“It’s time to drive away from the [Catalan] institutions those who want to own them with a coup d’état,” Puigdemont tweeted, referring to Spain’s decision to take control of Catalonia’s powers.

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Catalan President Carles Puigdemont takes part at a march in Barcelona on Oct. 21. Puidgemont has since fled to Brussels. (Manu Fernandez/Associated Press)

Spain’s Interior Minister Juan Ignacio Zoido told Spanish television on Thursday, “Puigdemont has fled, but Puigdemont will come back and answer to Spanish justice, I have no doubt.”

The deposed leader appealed without success for EU intervention over the crisis.

European Commission President Jean-Claude Juncker, speaking from the Spanish city of Salamanca on Thursday at an event also attended by Rajoy, called on Europe to reject all forms of separatism.

“Nationalisms are a poison that prevent Europe from working together,” he said.

Rajoy said that he hopes voters “meet their obligations as Spaniards and Europeans” in next month’s election in Catalonia. He said “a lot will be decided” by the ballot and urged a big turnout.


Spain’s Prime Minister Mariano Rajoy, right, talks to Deputy Prime Minister Soraya Saenz de Santamaria before the weekly cabinet control session in Madrid Wednesday. (Sergio Perez/Reuters)

“The objective of the government is, and I think it would be for the majority of people, is that after the 21st December we enter a stage of tranquility, a moment of normality, a stage when social cohesion is recovered,” he said.

Economic impact?

Meanwhile, the European Union has conceded that developments in Catalonia could have a negative impact on Spain’s economy.

In its half-yearly forecasts, the European Commission said the risk exists that “future developments could have an impact on economic growth” but that the size of any impact “cannot be anticipated at this stage.”

It also noted that the market reactions to the push for independence in Catalonia have been “contained.”


Protesters play cards on top of a Catalan separatist flag while blocking the tracks inside the station of the high speed train AVE during a partial regional strike in Girona, Spain, on Wednesday. (Albert Gea/Reuters)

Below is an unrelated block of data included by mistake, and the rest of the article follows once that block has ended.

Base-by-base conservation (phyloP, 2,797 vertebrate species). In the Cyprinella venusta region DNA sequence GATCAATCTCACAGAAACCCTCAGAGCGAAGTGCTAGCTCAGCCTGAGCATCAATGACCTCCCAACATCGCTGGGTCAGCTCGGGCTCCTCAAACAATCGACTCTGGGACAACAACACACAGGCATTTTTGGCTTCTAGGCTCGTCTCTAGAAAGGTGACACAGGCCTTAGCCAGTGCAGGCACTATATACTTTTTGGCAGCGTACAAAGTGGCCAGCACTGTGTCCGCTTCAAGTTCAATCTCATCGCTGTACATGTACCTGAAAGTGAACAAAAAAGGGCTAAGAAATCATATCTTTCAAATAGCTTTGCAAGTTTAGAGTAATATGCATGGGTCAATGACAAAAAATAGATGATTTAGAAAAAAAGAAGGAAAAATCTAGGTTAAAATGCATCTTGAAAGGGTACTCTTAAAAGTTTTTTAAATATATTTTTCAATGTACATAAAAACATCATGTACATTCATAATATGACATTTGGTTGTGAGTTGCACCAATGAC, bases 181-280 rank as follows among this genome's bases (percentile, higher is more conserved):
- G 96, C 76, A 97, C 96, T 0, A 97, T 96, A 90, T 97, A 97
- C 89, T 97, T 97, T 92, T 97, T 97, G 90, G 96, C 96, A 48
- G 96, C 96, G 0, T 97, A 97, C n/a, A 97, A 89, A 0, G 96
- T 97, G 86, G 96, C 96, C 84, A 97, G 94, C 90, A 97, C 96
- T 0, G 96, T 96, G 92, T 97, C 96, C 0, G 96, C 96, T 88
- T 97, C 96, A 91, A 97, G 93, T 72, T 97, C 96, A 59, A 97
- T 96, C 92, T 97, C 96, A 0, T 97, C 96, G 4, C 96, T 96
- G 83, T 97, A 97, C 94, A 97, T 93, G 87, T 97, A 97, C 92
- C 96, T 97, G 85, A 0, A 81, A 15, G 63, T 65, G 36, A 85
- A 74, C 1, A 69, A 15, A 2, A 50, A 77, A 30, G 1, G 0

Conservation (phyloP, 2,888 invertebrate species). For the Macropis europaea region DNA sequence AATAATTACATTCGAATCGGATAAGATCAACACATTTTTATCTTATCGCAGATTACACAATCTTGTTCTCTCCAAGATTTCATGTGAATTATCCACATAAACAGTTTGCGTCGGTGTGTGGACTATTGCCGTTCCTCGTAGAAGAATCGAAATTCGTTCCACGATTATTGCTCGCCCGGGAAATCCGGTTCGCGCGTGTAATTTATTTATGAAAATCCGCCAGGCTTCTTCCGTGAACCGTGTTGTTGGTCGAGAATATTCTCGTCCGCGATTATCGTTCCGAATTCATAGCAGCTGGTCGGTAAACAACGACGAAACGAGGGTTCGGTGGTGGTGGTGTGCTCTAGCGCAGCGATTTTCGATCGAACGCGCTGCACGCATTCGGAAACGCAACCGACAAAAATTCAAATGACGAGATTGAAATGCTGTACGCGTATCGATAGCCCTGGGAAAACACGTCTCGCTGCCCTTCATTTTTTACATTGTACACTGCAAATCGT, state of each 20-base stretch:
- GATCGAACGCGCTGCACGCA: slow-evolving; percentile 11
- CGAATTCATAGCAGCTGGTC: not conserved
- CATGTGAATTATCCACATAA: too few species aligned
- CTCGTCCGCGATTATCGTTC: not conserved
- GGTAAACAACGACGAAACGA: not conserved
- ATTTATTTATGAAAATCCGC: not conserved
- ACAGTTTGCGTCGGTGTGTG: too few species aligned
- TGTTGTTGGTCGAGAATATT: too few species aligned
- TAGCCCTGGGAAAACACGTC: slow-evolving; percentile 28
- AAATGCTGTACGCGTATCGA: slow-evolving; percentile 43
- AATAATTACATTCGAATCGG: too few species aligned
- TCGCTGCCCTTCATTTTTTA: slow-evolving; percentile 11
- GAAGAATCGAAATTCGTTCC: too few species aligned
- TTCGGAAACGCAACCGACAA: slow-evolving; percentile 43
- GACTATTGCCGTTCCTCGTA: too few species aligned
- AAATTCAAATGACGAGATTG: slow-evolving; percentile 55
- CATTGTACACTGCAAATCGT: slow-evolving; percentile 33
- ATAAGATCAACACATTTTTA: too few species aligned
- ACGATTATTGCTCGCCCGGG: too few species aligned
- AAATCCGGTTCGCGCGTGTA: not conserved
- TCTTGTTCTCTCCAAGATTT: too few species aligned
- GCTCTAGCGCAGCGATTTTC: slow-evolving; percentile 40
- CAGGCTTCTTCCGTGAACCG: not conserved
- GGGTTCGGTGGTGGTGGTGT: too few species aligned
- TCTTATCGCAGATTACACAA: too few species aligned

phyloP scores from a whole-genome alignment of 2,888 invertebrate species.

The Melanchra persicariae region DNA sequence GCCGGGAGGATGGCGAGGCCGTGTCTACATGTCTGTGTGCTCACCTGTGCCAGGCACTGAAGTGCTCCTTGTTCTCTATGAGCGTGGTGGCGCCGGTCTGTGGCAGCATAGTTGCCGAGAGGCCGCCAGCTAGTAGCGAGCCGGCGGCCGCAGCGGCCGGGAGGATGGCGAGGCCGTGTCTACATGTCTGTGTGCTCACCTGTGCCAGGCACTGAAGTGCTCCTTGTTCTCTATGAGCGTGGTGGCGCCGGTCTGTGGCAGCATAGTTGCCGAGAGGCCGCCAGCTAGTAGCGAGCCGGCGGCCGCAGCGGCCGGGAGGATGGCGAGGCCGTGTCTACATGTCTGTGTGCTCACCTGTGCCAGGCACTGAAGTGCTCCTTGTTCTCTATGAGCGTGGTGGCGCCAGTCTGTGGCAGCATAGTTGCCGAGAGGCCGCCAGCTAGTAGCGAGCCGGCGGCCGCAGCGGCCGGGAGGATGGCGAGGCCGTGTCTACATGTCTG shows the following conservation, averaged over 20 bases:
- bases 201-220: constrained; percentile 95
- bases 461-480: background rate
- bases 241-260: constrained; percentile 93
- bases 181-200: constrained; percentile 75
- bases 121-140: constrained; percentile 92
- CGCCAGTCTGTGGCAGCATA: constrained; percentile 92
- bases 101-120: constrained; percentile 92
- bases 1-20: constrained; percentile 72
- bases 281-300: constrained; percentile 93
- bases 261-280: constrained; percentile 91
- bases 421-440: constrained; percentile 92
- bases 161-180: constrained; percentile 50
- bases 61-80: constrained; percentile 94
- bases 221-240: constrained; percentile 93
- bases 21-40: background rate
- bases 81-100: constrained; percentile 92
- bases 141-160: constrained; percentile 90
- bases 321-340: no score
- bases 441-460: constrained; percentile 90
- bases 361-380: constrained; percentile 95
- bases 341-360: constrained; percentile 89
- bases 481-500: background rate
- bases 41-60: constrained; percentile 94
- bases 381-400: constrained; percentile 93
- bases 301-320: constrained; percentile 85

In Brussels, Pierre Moscovici, the European Commission’s top economy official, said: “We cannot speculate on any political development anywhere.”

The commission is predicting that the Spanish economy will grow by 3.1 per cent this year, falling back to 2.5 per cent and 2.1 per cent over the coming two years, even without any impact from Catalonia.

Spain divided, Catalonia divided

The Catalan independence push has deeply divided Spain, dragging it into its worst political crisis since the return of democracy four decades ago and fuelling anti-Spanish sentiment in Catalonia and nationalist tendencies elsewhere.

But the struggle has also divided Catalonia itself, and cracks have begun appearing within the pro-independence movement.


In this still image from video, protesters block the tracks of the high speed train in Sants train station in Barcelona Wednesday. (Reuters)

On Tuesday, Puigdemont’s PDeCAT party failed to agree on a united ticket to contest the election with their largercoalition partner, the Republican Left, making it difficult for the pro-independence camp to govern the region after the vote and press ahead with its bid to split from Spain.

Rajoy called the election following the independence declaration, after he dissolved the Catalan parliament and dismissed Puigdemont and his cabinet.

Forcadell at the time described Rajoy’s actions as a “coup” and an “attack against democracy”.